New Yorker Magazine Inc., publisher of the quirky leading light of American literary magazines, said Tuesday that it is considering an unsolicited $122-million offer from publisher Samuel I. Newhouse Jr. to purchase the 83% of company stock he does not already own.
The magazine’s board members met in a four-hour session to discuss the $180-a-share offer made Monday by Advance Publications Inc., a holding company for the Newhouse interests. The board then issued a statement saying it would “consider all aspects of the proposal” with the help of attorneys and the New York investment banking firm of First Boston Corp.
Newhouse, whose family interests include Conde Nast magazines and Random House books, purchased 17% of the company’s stock for $25.5 million last November, and a New Yorker spokesman said the offer “came as no surprise.” Industry analysts speculated that Newhouse is interested both in the profit potential and the reputation of the magazine, which has shown off the talents of preeminent American writers for 59 years.
The magazine has attracted those talents in part by allowing them an unusual degree of freedom--including freedom to write without concern for an article’s appeal to mass tastes. In the letter extending the offer, Newhouse tried to reassure the board that the independence would be maintained.
He said that, if the offer were accepted, the magazine would be run on a “stand-alone basis” separate from other Newhouse operations, with no change in its internal departments, “officers, editors, employees and contributors.”
“We recognize that the unique quality of the New Yorker Magazine is the product of its personnel and of their operating practices and traditions, including the tradition of complete editorial independence,” the letter said.
Newhouse was unavailable for comment, as was Peter F. Fleischmann, chairman of the New Yorker and son of magazine founder Raoul Fleischmann. Fleischmann and other members of his family control 32% of the company’s 816,000 outstanding shares.
Fleischmann has worked at the magazine for 30 years, and observers say he is fiercely devoted to the independence of its editorial side from business operations. At the same time, there has been industry speculation for some time that Fleischmann, 63, wants to see the family stake shifted to safe hands before he dies.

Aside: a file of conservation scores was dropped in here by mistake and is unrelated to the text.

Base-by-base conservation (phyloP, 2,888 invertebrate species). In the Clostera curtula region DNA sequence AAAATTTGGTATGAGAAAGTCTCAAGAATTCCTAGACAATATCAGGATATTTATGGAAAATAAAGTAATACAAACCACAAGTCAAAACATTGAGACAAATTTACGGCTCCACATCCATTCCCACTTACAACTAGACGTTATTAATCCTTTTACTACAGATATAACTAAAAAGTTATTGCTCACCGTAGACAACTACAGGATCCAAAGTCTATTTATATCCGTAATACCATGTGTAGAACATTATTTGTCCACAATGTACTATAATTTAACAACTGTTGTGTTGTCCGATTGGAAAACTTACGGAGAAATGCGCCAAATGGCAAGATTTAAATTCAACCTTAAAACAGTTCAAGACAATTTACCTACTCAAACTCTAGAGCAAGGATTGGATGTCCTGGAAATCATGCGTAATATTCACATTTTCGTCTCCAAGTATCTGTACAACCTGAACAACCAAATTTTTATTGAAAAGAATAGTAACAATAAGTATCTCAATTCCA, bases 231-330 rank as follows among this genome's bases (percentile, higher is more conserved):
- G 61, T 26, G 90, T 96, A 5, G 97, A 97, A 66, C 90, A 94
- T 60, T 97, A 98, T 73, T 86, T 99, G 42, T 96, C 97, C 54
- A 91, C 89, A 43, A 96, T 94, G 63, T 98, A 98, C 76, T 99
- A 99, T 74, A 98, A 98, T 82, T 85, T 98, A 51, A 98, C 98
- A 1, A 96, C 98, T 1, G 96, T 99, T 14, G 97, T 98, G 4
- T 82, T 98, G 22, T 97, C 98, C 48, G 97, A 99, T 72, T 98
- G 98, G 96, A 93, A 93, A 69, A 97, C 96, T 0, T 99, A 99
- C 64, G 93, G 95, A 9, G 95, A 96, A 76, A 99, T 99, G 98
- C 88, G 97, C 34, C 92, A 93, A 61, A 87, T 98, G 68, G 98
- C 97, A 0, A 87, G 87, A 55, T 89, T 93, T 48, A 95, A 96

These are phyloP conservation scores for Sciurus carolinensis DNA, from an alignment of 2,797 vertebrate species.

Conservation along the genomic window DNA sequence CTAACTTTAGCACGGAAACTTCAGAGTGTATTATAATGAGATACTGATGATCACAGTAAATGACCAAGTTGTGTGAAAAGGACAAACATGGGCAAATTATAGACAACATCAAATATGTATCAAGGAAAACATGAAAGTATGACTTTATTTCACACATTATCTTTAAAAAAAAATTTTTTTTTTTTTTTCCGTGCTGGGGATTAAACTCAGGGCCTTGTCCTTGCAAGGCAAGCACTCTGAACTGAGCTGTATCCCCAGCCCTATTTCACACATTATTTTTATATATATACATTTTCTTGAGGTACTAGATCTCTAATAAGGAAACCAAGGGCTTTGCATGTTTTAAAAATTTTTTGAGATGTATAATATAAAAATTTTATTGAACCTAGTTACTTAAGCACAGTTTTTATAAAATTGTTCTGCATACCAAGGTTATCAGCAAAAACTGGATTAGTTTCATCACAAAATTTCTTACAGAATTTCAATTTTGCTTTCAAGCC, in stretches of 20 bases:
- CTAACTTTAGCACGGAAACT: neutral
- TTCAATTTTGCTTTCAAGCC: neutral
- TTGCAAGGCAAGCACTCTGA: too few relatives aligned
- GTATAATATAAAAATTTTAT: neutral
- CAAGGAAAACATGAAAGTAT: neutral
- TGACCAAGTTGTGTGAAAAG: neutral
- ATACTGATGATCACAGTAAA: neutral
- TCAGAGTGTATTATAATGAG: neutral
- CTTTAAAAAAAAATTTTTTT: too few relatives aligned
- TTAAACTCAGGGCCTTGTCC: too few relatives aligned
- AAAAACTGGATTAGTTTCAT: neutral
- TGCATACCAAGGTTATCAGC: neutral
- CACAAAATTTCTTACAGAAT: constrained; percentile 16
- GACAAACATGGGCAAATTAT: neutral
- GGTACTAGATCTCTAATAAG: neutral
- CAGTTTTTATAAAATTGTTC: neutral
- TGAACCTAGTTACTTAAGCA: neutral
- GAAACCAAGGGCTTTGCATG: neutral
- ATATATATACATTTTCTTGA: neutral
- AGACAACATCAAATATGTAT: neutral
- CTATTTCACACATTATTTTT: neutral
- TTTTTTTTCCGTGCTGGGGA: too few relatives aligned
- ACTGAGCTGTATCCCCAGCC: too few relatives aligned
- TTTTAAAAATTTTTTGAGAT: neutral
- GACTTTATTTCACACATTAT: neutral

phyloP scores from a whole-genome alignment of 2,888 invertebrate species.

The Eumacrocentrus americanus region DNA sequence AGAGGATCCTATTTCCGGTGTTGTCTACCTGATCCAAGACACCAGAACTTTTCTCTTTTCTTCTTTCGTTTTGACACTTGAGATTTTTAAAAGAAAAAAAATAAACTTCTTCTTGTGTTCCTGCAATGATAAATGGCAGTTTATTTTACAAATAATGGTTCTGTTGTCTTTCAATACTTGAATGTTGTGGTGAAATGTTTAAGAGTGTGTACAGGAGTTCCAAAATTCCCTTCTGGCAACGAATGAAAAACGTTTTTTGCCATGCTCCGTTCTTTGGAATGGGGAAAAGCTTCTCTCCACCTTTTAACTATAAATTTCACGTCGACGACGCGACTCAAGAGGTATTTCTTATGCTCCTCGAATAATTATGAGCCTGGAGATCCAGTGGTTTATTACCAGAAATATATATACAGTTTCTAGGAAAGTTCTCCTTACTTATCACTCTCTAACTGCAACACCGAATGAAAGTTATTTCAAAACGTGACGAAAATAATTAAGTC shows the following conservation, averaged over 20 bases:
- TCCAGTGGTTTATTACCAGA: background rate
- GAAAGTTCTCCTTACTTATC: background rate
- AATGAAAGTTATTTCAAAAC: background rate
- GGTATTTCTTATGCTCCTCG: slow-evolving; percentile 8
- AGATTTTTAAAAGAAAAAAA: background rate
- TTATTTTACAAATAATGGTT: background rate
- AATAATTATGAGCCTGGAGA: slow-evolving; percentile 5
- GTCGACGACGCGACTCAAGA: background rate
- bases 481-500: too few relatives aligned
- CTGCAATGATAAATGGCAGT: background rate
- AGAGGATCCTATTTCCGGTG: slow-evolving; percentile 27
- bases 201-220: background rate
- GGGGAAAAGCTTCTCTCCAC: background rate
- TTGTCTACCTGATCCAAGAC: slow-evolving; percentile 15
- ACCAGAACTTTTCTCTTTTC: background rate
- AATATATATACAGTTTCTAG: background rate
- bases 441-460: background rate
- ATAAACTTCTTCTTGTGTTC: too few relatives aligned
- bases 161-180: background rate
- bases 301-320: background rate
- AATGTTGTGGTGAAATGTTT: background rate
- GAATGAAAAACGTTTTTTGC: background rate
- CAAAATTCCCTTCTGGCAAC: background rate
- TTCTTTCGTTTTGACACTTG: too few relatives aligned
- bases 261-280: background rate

George J. Green, for nine years president of New Yorker Magazine Inc., said that Fleischmann “probably thinks the magazine would be safer in his hands than in anybody else’s. But now he’s got to worry about whether the other shareholders will want to jump at that $180-a-share offer.”
William Shawn, the magazine’s editor, declined comment. Roger Angell, a senior fiction editor and contributor, said he does not believe there is “panic among the staff. But there’s uncertainty. Anytime there’s an offer like this, of course there’s reason to wonder what will happen next.”
Angell said he tended to accept Newhouse’s pledge that he would not tinker with the magazine’s editorial side. "(His) saying he wouldn’t change the operation of a magazine that’s been successful in every imaginable way--I tend to believe that,” Angell said.
Some Concern Shown
But some magazine staffers have expressed concern, noting that the Newhouse interests have kept a close eye on profits in their newspaper operations. Many have been disappointed by Conde Nast’s Vanity Fair, a magazine that has been advertised as a literary showcase.
Green, now executive vice president of Hearst Publications in New York, said that over the years offers to buy the magazine have come from CBS Inc., while “every major publisher you can name has at least gone to lunch (with New Yorker officials) to talk about it.”
New Yorker stock, traded over the counter, rose $4 a share Tuesday to a bid price of $176 on trading of 600 shares.
New Yorker Magazine Inc. earned $5.3 million on revenue of $74.7 million in 1983, the last full year for which figures are available. The magazine has a weekly circulation of about 480,000, a figure that has been steady in recent years.
New Yorker Magazine Inc. also owns majority shares in Cook’s magazine and Horticulture magazine, small stakes in several newspaper and book publishing companies, as well as other holdings.
Folio magazine, a magazine-industry trade publication, says the New Yorker is third after Business Week and the New York Times magazine in its total number of advertising pages.
The Newhouse interests, privately held, include 30 newspapers, television, radio stations and cablecasting operations, as well as the magazines. Among the Conde Nast magazines are Vogue, Gourmet, Mademoiselle and Self.